EXCEL – Highlight Active Row/Column when Cell is Selected (VBA)
IMPORTANT NOTE: THE EXCEL FILE MUST BE SAVED AS A MACRO-ENABLED DOCUMENT (XLSM).
Think that you have loads of data with 6000 rows (or more, or less, it doesn’t matter) and you need to watch them daily for details. You might miss things after concentrating on it for too much, clicking on a row and reading the data from the row above or below. Want to avoid that without highlighting each row using the fill command, then removing highlight? You might possibly ruin highlight that you already have in your sheet.
Note: selecting multiple rows or columns won’t highlight all of them, just the one that began the selection. I might post in the future a tutorial for selecting and highlighting multiple rows, so stay tuned.
The solution below doesn’t mess with previous cell fill, font color or whatever formatting you have in place.
The solution below also allows you to do it multiple times in the same sheet for multiple ranges, with different highlighting options. You can do part A multiple times for multiple ranges in the same sheet. Part B only has to be done once for a sheet (multiple times if multiple sheets, once for each).
A. Conditional formatting – depending on the formula you use, you either highlight only the row or both the row and the column (see point 4)
B. VBA code – this part is for moving the highlight when you click your mouse on a different cell, and it is why you will have to save your document as an Excel Macro-Enabled Workbook (XLSM)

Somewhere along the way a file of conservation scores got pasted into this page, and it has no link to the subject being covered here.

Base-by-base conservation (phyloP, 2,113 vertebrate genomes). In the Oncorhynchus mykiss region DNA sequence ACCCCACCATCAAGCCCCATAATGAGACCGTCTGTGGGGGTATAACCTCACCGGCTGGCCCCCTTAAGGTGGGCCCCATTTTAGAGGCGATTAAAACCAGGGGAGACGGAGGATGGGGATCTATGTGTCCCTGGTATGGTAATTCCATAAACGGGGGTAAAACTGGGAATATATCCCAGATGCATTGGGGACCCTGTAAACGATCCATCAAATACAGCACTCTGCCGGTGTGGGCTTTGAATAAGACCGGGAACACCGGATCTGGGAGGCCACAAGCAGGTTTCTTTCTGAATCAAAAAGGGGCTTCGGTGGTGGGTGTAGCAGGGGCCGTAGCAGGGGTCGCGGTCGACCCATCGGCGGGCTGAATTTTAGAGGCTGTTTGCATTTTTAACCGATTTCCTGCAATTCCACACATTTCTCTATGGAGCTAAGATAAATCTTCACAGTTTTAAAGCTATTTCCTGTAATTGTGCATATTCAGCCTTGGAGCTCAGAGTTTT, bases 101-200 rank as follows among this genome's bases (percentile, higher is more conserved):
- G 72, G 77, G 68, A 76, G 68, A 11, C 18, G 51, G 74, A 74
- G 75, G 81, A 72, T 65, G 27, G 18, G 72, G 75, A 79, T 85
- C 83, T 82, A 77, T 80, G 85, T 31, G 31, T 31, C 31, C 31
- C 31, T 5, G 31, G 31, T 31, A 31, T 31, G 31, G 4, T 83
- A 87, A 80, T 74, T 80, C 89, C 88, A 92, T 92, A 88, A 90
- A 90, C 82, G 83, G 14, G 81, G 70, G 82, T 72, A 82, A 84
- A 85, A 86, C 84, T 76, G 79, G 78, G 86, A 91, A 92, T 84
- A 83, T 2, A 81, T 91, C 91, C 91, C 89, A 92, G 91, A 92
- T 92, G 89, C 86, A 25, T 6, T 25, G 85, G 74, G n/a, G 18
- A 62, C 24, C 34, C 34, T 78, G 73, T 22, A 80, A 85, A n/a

A. Conditional formatting
1. Select the desired range of cells where you want the code to work – it can be for example A1:E55 or A5:AD10000 or whatever
You can select cells with data or blank cells, it doesn’t matter.
2. On the HOME tab click on Conditional Formatting and select New Rule
3. Select “Use a formula to determine which cells to format”
4. In the field enter either of the two formulas below:
a) If you just want to highlight the row (like in the picture above):
Replace A1 in the formula above with the first cell of your range – for example for A5:AD10000 you have to replace A1 above with A5
b) If you want to highlight both the row and the column where your cell is:
5. Click the Format button and select the desired formatting – I usually use bold font and yellow fill, but you can use white font and red fill etc.
6. When ready click OK and then OK again
B. VBA code
1. Right click on the sheet name and select View Code to open the Microsoft Visual Basic for Applications window
2. In the window that opens paste the following lines of code:
Private Sub Worksheet_SelectionChange(ByVal Target As Range)
This it how it should look like (don’t worry if the left “tree” part is not showing – you can see it by going to View – Project Explorer):
3. Close the Microsoft VBA window (not the Excel file)
4. Save the file as an Excel Macro-Enabled Workbook (.XLSM)
TBA – Highlight the active Row and Column left and above of the selected cell
TBA – Highlight the active Row and Column with colored borders
TBA – Highlight multiple Rows and Columns at once